,A0EMÎ_ C t. 10. 1»65 ^ iWKSSani NtWS ^ .. j .,5 .|| jj„ , / îi ; î aty Hall Has Held Political Spotlight It 4-rt n m'lirvt'ift/ continued from Page 5® city, and refinanced the City Water Board to gain greater council control over its trustees. Serving as mayor during the GGL peri^ have been J. Edwin Kuykendall and W.W. McAllister, both of whom have proved unbeatable at the city polls. Matthews was followed as manager in 1958 by Andrews, whose tour of duty saw the aquisition of the city’s transit system by Uie city Operations cf the utility had deteriorated and Andrews piloted negotiations to a showdown when the franchise of its Dallas owners neared expiration. Backed by an overwhelming vote in favor of a bond issue which would enable the city to finance a completely new operation, the manager reached a favorable agreement on transfer of the system to city ownership. Tins led to immediate purchase of new air-condiUoned buses and stabilized fares which had been steadily rising. AFTER ANDREWS left the city for another post in 1961, he was succeeded by Jack Shelley, who had served as assistant manager and who now has served longer than any of San Antonio’s eight other managers. Dominant figure at City Hall during tte past four years has been Mayor W.W. McAllister, who has led the city into a vast program of park land acquisition and has supervised the most expansive pubUc works program in city history. This was made possible by passage of the largest bond issue in history—$30 million-on Jan. 28, 1964, by a margin of 3^ to 1. At the same time, the dominant poUtical figure at the county level has been Gonzalez, who won his first race as a city councilman on the .San Antonian ticket and was reelected to the council without opposition from the Good Government League. Gonzalez left the council in 1956 to try for the Democratic nomination for state senator and he defeated State Sen. O.E. Latimer m a cliff-hanger, 35,754-35,445. But he still had to turn back determined Repubhcan opposition to win the seat in the general elecüon. He went on to win reelection in i960, despite stout opposition in the primary and general election and then moved to Congress with the resignation cf Rep. Paul Kilday. Gonzalez went to Washington, however, omy after a classic battle with John Goode Jr., the strongest candidate fielded by Bexar County Republicans in modem times. Unopposed in 1982, Gonzalez brushed aside a GOP foe in 1964. This gave him a record of eight victories in contested races since 1953. In between, he suffered two losses when he attem.pted statewide bids for governor and U.S. ænator. WHILE ACTIVITIES at City HaH have held the center of the political stage for much of the past 15 years, compeUtion for county offices has been conducted largely on an individual, independent basis. A major reason for this was the passage of a constitutional amendment which placed county officials on four-year terms and staggered the terms of major officeholders so that only half of the top courthouse jobs are on the line in any election. At the same time interest in legislative elections has increased, largely as a result of the growing liberal-conservative polarization of state politics. The Bexar legislative delegation, long dom­ ina ted byconservati^^ been split between liberals and conservatives during much of the period. In recent years, the Bexar Democratic Coalition, a loosely organized liberal group led by County Commissioner Albert Pena Jr., has elected its selections to a majority of legislative posts and has extended its influence into several county offices, including those of county judge, district attorney and county clerk. Tent Town Became Crystal City Today Crystal City boasts of being the “Spinach Capital of the World,’’ known nationwide for its excellent farm and ranch products. But yesterday — 58 years ago — it was only a little clearing of tents pitched among the mesquite and cactus of the wide open spaces of Texas. It was founded by A. D. Jackson, a newspaperman. He loaded his newspaper plant equipment onto wagons and his wife and three children into the new-fangled automobile and struck out toward his destination. At the end of a 40-mile road which was little more than a cow path, the family came to a hundred-foot clearing in the middle of a 100-acre ranch. This was to be their home and the future home of some 10,000 persons. Crystal City grew to become the county seat of Zavala County in southeast Tex- as. It uses the council-manager fiwrn of city government, with Col. R. W. Marshall (USAF, Ret.) as city manager. Councilmen are Ed Stocking, Ed Salinas, Bill Leonard and Humberto Castillo. The city owns its own water, gas and sewerage systems, with Southwestern Bell Telephone Co. providing the communication system. Central Power and Light Co. the source of electricity and the Southeastern Public Service Co. providing an ice plant and storage vault. The city also operates its own municipal airport and swimming pool, and is currently being modernized on a large scale under Sam Anderson, executive director of the Urban Renewal program. The new city hall houses a public library and the volunteer fire department, besides city offices, and the Crystal City Independent School Dis- trict includes about half of the county, with fully accredited schools. Industry is a most important part of the economy. Major industry is the California Packing Corp., canning vegetables under the Del Monte label. There are also several packing sheds, a cotton gin and a cattle chute factory operating in Crystal City. The city has a bank, two fully equipped hospitals and over 100 independent business and professional firms to serve its citizens. Recreation includes theaters, football and baseball fields, a country club with golf course, hunting and year- round fishing. Also, it is located close to dude ranches, Mexican border towns and the Texas Hill Country. Crystal City has come a long way since those “tent days” in 1907. ________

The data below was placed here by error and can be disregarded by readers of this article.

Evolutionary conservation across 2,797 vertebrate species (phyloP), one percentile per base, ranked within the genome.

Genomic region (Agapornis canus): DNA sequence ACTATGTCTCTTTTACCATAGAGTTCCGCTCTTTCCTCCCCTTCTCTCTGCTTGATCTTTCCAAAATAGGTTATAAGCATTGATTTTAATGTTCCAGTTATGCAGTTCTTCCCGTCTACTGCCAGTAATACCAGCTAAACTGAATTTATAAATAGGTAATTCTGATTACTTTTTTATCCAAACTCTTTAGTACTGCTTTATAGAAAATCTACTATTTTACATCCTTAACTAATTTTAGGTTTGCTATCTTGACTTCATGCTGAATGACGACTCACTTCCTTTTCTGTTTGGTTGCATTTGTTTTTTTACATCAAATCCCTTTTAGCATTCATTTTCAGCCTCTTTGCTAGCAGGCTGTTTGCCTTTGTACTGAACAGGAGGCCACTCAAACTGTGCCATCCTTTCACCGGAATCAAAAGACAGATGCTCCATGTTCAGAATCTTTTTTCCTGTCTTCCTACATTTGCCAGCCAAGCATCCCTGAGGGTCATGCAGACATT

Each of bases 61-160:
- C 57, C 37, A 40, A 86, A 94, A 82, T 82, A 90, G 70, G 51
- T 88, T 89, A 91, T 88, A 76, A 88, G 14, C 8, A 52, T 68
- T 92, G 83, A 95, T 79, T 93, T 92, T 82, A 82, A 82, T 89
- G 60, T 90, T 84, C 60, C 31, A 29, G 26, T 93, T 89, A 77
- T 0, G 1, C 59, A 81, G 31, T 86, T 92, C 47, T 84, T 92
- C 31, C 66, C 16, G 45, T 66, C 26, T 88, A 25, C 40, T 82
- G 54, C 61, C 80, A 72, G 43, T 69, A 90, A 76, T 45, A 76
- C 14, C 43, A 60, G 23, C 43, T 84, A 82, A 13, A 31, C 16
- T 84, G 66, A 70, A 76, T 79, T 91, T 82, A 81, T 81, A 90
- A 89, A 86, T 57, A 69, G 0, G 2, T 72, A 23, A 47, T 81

Clipped from
  1. San Antonio Express,
  2. 10 Oct 1965, Sun,
  3. Page 141